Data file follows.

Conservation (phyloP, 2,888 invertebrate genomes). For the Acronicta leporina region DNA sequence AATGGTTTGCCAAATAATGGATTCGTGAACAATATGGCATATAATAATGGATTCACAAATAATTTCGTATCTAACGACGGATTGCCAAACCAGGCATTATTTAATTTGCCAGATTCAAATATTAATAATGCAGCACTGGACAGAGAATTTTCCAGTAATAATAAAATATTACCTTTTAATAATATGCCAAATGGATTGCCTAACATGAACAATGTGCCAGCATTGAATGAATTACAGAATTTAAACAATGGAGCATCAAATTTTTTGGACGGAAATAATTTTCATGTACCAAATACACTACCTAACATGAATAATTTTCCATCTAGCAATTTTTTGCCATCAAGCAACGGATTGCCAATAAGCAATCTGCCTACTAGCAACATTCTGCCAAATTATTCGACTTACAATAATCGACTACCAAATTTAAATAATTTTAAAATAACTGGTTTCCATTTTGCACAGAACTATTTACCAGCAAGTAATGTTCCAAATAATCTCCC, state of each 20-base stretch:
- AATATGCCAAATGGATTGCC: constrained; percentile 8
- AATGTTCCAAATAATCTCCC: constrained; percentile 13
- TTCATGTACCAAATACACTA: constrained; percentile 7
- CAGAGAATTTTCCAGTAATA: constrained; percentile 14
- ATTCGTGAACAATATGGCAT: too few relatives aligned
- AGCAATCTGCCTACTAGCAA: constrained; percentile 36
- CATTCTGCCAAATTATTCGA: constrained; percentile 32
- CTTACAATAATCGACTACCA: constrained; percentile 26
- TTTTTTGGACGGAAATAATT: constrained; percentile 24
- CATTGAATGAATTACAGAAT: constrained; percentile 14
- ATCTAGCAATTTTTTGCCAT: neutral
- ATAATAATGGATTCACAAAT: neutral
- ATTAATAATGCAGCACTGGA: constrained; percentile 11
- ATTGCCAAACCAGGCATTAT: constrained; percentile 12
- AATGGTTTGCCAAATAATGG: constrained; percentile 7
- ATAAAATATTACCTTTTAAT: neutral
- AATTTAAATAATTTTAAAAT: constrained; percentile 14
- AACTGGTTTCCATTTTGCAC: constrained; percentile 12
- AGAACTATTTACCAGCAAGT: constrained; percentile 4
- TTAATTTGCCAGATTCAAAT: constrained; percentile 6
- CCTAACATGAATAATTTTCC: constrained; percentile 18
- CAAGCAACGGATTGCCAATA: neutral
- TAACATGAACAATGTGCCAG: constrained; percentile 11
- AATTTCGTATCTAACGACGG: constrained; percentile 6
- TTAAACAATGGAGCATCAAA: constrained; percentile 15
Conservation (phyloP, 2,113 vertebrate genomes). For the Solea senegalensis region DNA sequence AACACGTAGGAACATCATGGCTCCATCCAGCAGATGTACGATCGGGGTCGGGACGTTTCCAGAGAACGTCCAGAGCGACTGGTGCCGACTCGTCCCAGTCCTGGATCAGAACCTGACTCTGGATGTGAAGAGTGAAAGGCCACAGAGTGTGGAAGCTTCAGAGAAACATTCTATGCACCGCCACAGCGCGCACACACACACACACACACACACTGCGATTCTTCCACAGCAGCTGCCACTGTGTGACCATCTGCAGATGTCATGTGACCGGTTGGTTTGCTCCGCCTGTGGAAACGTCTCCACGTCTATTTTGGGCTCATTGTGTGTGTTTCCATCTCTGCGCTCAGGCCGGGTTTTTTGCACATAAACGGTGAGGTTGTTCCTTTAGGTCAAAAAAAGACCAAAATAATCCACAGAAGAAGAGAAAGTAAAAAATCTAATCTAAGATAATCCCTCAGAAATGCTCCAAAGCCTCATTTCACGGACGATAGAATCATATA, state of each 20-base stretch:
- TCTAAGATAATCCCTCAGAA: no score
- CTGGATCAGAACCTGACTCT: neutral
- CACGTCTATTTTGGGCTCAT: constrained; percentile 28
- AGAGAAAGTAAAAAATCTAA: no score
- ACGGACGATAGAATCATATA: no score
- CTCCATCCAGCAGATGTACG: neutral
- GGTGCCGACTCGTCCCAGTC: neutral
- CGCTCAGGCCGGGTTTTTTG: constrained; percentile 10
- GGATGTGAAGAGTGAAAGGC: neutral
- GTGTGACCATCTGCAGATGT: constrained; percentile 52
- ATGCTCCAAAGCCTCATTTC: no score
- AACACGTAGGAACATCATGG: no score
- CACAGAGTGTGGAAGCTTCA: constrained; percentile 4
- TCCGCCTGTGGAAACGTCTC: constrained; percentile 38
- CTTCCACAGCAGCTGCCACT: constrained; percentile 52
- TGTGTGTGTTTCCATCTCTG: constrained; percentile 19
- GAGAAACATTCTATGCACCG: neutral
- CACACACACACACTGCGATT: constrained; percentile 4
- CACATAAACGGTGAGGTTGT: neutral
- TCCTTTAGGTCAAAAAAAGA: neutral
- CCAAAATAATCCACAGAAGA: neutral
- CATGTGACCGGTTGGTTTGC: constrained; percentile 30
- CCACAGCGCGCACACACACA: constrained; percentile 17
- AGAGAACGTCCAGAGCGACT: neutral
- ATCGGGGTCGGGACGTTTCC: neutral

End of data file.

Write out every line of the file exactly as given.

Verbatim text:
Conservation (phyloP, 2,888 invertebrate genomes). For the Acronicta leporina region DNA sequence AATGGTTTGCCAAATAATGGATTCGTGAACAATATGGCATATAATAATGGATTCACAAATAATTTCGTATCTAACGACGGATTGCCAAACCAGGCATTATTTAATTTGCCAGATTCAAATATTAATAATGCAGCACTGGACAGAGAATTTTCCAGTAATAATAAAATATTACCTTTTAATAATATGCCAAATGGATTGCCTAACATGAACAATGTGCCAGCATTGAATGAATTACAGAATTTAAACAATGGAGCATCAAATTTTTTGGACGGAAATAATTTTCATGTACCAAATACACTACCTAACATGAATAATTTTCCATCTAGCAATTTTTTGCCATCAAGCAACGGATTGCCAATAAGCAATCTGCCTACTAGCAACATTCTGCCAAATTATTCGACTTACAATAATCGACTACCAAATTTAAATAATTTTAAAATAACTGGTTTCCATTTTGCACAGAACTATTTACCAGCAAGTAATGTTCCAAATAATCTCCC, state of each 20-base stretch:
- AATATGCCAAATGGATTGCC: constrained; percentile 8
- AATGTTCCAAATAATCTCCC: constrained; percentile 13
- TTCATGTACCAAATACACTA: constrained; percentile 7
- CAGAGAATTTTCCAGTAATA: constrained; percentile 14
- ATTCGTGAACAATATGGCAT: too few relatives aligned
- AGCAATCTGCCTACTAGCAA: constrained; percentile 36
- CATTCTGCCAAATTATTCGA: constrained; percentile 32
- CTTACAATAATCGACTACCA: constrained; percentile 26
- TTTTTTGGACGGAAATAATT: constrained; percentile 24
- CATTGAATGAATTACAGAAT: constrained; percentile 14
- ATCTAGCAATTTTTTGCCAT: neutral
- ATAATAATGGATTCACAAAT: neutral
- ATTAATAATGCAGCACTGGA: constrained; percentile 11
- ATTGCCAAACCAGGCATTAT: constrained; percentile 12
- AATGGTTTGCCAAATAATGG: constrained; percentile 7
- ATAAAATATTACCTTTTAAT: neutral
- AATTTAAATAATTTTAAAAT: constrained; percentile 14
- AACTGGTTTCCATTTTGCAC: constrained; percentile 12
- AGAACTATTTACCAGCAAGT: constrained; percentile 4
- TTAATTTGCCAGATTCAAAT: constrained; percentile 6
- CCTAACATGAATAATTTTCC: constrained; percentile 18
- CAAGCAACGGATTGCCAATA: neutral
- TAACATGAACAATGTGCCAG: constrained; percentile 11
- AATTTCGTATCTAACGACGG: constrained; percentile 6
- TTAAACAATGGAGCATCAAA: constrained; percentile 15
Conservation (phyloP, 2,113 vertebrate genomes). For the Solea senegalensis region DNA sequence AACACGTAGGAACATCATGGCTCCATCCAGCAGATGTACGATCGGGGTCGGGACGTTTCCAGAGAACGTCCAGAGCGACTGGTGCCGACTCGTCCCAGTCCTGGATCAGAACCTGACTCTGGATGTGAAGAGTGAAAGGCCACAGAGTGTGGAAGCTTCAGAGAAACATTCTATGCACCGCCACAGCGCGCACACACACACACACACACACACTGCGATTCTTCCACAGCAGCTGCCACTGTGTGACCATCTGCAGATGTCATGTGACCGGTTGGTTTGCTCCGCCTGTGGAAACGTCTCCACGTCTATTTTGGGCTCATTGTGTGTGTTTCCATCTCTGCGCTCAGGCCGGGTTTTTTGCACATAAACGGTGAGGTTGTTCCTTTAGGTCAAAAAAAGACCAAAATAATCCACAGAAGAAGAGAAAGTAAAAAATCTAATCTAAGATAATCCCTCAGAAATGCTCCAAAGCCTCATTTCACGGACGATAGAATCATATA, state of each 20-base stretch:
- TCTAAGATAATCCCTCAGAA: no score
- CTGGATCAGAACCTGACTCT: neutral
- CACGTCTATTTTGGGCTCAT: constrained; percentile 28
- AGAGAAAGTAAAAAATCTAA: no score
- ACGGACGATAGAATCATATA: no score
- CTCCATCCAGCAGATGTACG: neutral
- GGTGCCGACTCGTCCCAGTC: neutral
- CGCTCAGGCCGGGTTTTTTG: constrained; percentile 10
- GGATGTGAAGAGTGAAAGGC: neutral
- GTGTGACCATCTGCAGATGT: constrained; percentile 52
- ATGCTCCAAAGCCTCATTTC: no score
- AACACGTAGGAACATCATGG: no score
- CACAGAGTGTGGAAGCTTCA: constrained; percentile 4
- TCCGCCTGTGGAAACGTCTC: constrained; percentile 38
- CTTCCACAGCAGCTGCCACT: constrained; percentile 52
- TGTGTGTGTTTCCATCTCTG: constrained; percentile 19
- GAGAAACATTCTATGCACCG: neutral
- CACACACACACACTGCGATT: constrained; percentile 4
- CACATAAACGGTGAGGTTGT: neutral
- TCCTTTAGGTCAAAAAAAGA: neutral
- CCAAAATAATCCACAGAAGA: neutral
- CATGTGACCGGTTGGTTTGC: constrained; percentile 30
- CCACAGCGCGCACACACACA: constrained; percentile 17
- AGAGAACGTCCAGAGCGACT: neutral
- ATCGGGGTCGGGACGTTTCC: neutral